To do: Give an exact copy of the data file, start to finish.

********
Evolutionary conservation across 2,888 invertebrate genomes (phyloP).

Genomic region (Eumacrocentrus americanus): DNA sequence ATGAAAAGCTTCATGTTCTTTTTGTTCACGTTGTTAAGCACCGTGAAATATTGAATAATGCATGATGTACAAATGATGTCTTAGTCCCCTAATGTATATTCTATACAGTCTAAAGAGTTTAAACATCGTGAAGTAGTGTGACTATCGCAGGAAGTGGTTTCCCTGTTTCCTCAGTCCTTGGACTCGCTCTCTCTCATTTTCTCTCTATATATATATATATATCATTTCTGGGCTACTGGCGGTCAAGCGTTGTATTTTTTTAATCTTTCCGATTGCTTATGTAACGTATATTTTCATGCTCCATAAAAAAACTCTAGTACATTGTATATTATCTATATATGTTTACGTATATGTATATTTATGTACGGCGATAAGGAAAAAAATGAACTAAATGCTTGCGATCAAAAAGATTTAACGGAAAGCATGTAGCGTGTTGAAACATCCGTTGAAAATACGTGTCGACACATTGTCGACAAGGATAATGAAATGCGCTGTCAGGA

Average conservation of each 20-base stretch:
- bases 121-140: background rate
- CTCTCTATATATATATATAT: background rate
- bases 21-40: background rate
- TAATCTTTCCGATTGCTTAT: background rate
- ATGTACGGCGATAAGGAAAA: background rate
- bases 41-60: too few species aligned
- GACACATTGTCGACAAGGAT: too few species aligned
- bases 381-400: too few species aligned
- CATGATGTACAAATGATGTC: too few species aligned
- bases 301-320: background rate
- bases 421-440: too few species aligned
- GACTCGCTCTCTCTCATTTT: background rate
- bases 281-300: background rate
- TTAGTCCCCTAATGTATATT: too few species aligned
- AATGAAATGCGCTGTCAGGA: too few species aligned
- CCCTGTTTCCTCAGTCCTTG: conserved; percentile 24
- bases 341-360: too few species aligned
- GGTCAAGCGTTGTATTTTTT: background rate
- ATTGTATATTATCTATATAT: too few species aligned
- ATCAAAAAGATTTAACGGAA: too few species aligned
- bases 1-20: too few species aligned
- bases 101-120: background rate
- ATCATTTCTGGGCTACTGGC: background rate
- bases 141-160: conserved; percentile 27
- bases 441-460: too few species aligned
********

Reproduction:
Evolutionary conservation across 2,888 invertebrate genomes (phyloP).

Genomic region (Eumacrocentrus americanus): DNA sequence ATGAAAAGCTTCATGTTCTTTTTGTTCACGTTGTTAAGCACCGTGAAATATTGAATAATGCATGATGTACAAATGATGTCTTAGTCCCCTAATGTATATTCTATACAGTCTAAAGAGTTTAAACATCGTGAAGTAGTGTGACTATCGCAGGAAGTGGTTTCCCTGTTTCCTCAGTCCTTGGACTCGCTCTCTCTCATTTTCTCTCTATATATATATATATATCATTTCTGGGCTACTGGCGGTCAAGCGTTGTATTTTTTTAATCTTTCCGATTGCTTATGTAACGTATATTTTCATGCTCCATAAAAAAACTCTAGTACATTGTATATTATCTATATATGTTTACGTATATGTATATTTATGTACGGCGATAAGGAAAAAAATGAACTAAATGCTTGCGATCAAAAAGATTTAACGGAAAGCATGTAGCGTGTTGAAACATCCGTTGAAAATACGTGTCGACACATTGTCGACAAGGATAATGAAATGCGCTGTCAGGA

Average conservation of each 20-base stretch:
- bases 121-140: background rate
- CTCTCTATATATATATATAT: background rate
- bases 21-40: background rate
- TAATCTTTCCGATTGCTTAT: background rate
- ATGTACGGCGATAAGGAAAA: background rate
- bases 41-60: too few species aligned
- GACACATTGTCGACAAGGAT: too few species aligned
- bases 381-400: too few species aligned
- CATGATGTACAAATGATGTC: too few species aligned
- bases 301-320: background rate
- bases 421-440: too few species aligned
- GACTCGCTCTCTCTCATTTT: background rate
- bases 281-300: background rate
- TTAGTCCCCTAATGTATATT: too few species aligned
- AATGAAATGCGCTGTCAGGA: too few species aligned
- CCCTGTTTCCTCAGTCCTTG: conserved; percentile 24
- bases 341-360: too few species aligned
- GGTCAAGCGTTGTATTTTTT: background rate
- ATTGTATATTATCTATATAT: too few species aligned
- ATCAAAAAGATTTAACGGAA: too few species aligned
- bases 1-20: too few species aligned
- bases 101-120: background rate
- ATCATTTCTGGGCTACTGGC: background rate
- bases 141-160: conserved; percentile 27
- bases 441-460: too few species aligned